I do my best to describe what I see and feel, and then I listen. I don’t crank up my advice machine for God, but instead notice who else is there with me – usually some very familiar friends and family, but sometimes a few surprising people as well. Those I know who are sick or hurting or in trouble are there. Sometimes Jesus comes into the picture with us. I listen to what Jesus might be saying, if he is saying anything at all. Sometimes he just sits awhile.

Usually the scene is a familiar place. It is real. I do not imagine scenes out of a Cecil B. DeMille Bible movie, or even out great religious art (not that there is anything wrong with that; praying with icons is a rich tradition all its own). I may linger for several days in a single place.

For several weeks running in my prayer image, I was sitting on a ridgeline in the High Sierra, a rocky spot very familiar to me. But I’ve sat in Mexican villages and at a cattle ranch where I stayed years ago. I've also sat in the dark catacombs of Canterbury Cathedral. When Jesus teaches while sitting on a beach by the sea, almost always I end up sitting on a log at Pope Beach at Lake Tahoe with Jesus.

Sometimes Jesus looks like Jesus in popular art, white robes flowing, or he might look like the icon to the right. But that is rare. Sometimes Jesus looks like a park ranger, or a ranch hand. Sometimes Jesus is male, sometimes Jesus is female.

The important thing for me is that I sit and listen. I am not there giving God advice. There are times when I feel Jesus is asking me a question, and I try to answer. But I am not telling God what to do.

Some mornings this picture is vivid and stays with me all day; other mornings, it doesn’t come at all. When the picture doesn't come, I sit with a few words from one of the passages and think how it might have something to do with what confront me for the rest of the day. Some mornings even that will not work. Prayer has peaks and valleys.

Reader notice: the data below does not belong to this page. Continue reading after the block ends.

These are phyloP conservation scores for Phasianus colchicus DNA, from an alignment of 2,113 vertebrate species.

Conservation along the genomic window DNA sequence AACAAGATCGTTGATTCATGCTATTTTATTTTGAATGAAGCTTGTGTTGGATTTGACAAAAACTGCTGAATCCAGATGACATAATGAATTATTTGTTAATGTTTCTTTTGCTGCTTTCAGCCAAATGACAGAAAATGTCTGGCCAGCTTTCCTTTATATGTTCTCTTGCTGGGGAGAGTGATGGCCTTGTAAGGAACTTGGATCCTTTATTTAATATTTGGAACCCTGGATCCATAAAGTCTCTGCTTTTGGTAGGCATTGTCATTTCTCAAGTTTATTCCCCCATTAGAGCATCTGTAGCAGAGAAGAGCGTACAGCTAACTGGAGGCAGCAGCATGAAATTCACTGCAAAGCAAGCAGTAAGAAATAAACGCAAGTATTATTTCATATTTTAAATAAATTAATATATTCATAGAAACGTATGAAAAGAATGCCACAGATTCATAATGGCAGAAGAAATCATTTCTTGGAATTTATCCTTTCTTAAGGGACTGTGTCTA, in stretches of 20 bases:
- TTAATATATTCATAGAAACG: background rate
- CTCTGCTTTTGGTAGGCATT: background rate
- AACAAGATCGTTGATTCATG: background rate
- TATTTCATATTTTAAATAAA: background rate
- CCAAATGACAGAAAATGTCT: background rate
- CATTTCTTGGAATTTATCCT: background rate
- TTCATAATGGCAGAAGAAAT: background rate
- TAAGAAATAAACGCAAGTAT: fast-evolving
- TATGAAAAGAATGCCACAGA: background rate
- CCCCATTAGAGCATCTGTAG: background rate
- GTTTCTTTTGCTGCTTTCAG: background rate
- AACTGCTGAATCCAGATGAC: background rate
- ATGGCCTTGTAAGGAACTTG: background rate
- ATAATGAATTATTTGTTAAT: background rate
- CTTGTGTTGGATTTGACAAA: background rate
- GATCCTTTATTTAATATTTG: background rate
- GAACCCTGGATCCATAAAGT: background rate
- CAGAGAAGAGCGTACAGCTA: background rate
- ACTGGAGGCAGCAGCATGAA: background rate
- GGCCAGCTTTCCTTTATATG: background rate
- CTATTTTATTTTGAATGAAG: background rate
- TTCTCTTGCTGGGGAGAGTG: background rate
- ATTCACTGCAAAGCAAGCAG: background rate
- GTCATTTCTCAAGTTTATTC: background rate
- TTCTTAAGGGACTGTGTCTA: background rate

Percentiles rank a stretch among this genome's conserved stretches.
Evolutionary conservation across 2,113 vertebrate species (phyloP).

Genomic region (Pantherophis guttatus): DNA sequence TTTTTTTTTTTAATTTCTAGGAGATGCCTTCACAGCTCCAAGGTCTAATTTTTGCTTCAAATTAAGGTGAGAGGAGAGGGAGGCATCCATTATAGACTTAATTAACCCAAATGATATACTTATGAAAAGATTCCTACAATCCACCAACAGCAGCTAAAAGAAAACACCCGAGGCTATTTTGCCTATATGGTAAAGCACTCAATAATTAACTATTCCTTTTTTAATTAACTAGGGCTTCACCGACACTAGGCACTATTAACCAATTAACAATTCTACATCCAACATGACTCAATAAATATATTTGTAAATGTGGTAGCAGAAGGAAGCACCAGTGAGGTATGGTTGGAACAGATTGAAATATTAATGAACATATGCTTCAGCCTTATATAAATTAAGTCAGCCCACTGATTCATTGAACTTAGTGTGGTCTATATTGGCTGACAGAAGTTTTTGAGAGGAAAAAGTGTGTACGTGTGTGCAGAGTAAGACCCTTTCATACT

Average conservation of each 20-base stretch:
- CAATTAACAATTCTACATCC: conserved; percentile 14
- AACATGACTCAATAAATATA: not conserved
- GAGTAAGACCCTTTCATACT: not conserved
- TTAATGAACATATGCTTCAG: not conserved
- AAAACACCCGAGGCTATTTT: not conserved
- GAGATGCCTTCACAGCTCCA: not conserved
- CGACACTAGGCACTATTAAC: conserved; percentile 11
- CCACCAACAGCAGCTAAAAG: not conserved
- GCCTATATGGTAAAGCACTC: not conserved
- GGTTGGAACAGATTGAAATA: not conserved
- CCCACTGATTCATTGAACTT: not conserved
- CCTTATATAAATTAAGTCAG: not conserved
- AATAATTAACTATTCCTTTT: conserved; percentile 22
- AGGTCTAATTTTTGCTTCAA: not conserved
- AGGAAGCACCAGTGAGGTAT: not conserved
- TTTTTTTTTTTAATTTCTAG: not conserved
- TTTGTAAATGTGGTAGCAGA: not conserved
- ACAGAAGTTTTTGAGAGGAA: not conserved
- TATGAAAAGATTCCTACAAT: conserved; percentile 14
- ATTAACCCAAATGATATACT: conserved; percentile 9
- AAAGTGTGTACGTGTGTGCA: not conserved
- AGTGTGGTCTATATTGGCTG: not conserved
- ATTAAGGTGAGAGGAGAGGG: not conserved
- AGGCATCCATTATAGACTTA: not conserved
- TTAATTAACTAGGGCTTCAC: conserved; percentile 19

When the image goes, I return to the prayers of the day, and sometimes they have a particular vitality that is fed by my prayer images.

At the end of the day, I engage in an “examine.” I ask what I have done that fits what I heard in my morning prayer; where did I fall short? I try to enfold my day in prayer.

You could say this is simply me listening to my imagination, and you would be right. But I believe that God especially reaches us in our imaginations, in our dreams, in our moments waking and our moments sleeping, and in those moments when the outer world is quieted for a time.

Yet I am also aware that this kind of prayer can be self-absorbed, and if I am not careful, it will block the world from my doorstep, separating me from the community of faith – and the wider community of no faith at all. The danger is my prayer could become all imagination, all fantasy, all selfishness.

And that brings me squarely to the written words on the page, the sacraments, and the community at prayer - all grounding me in the reality of life. More on that next time.


Janice Dean said...

Thank you, Jim. That was brave, and I, for one, got a lot out of your sharing.

Bill Sweet said...

What is prayer? What motives drive prayer? What defense mechanisms often work against prayer? You might be interested in seeing some of the scientific research into prayer. See

Bill Sweet

Josh Thomas said...

This is a beautiful and honest reflection, and our Daily Office blog is pleased and proud you linked to us.

We provide the structure for prayer as written, but where people go from there, where God goes, we cannnot know.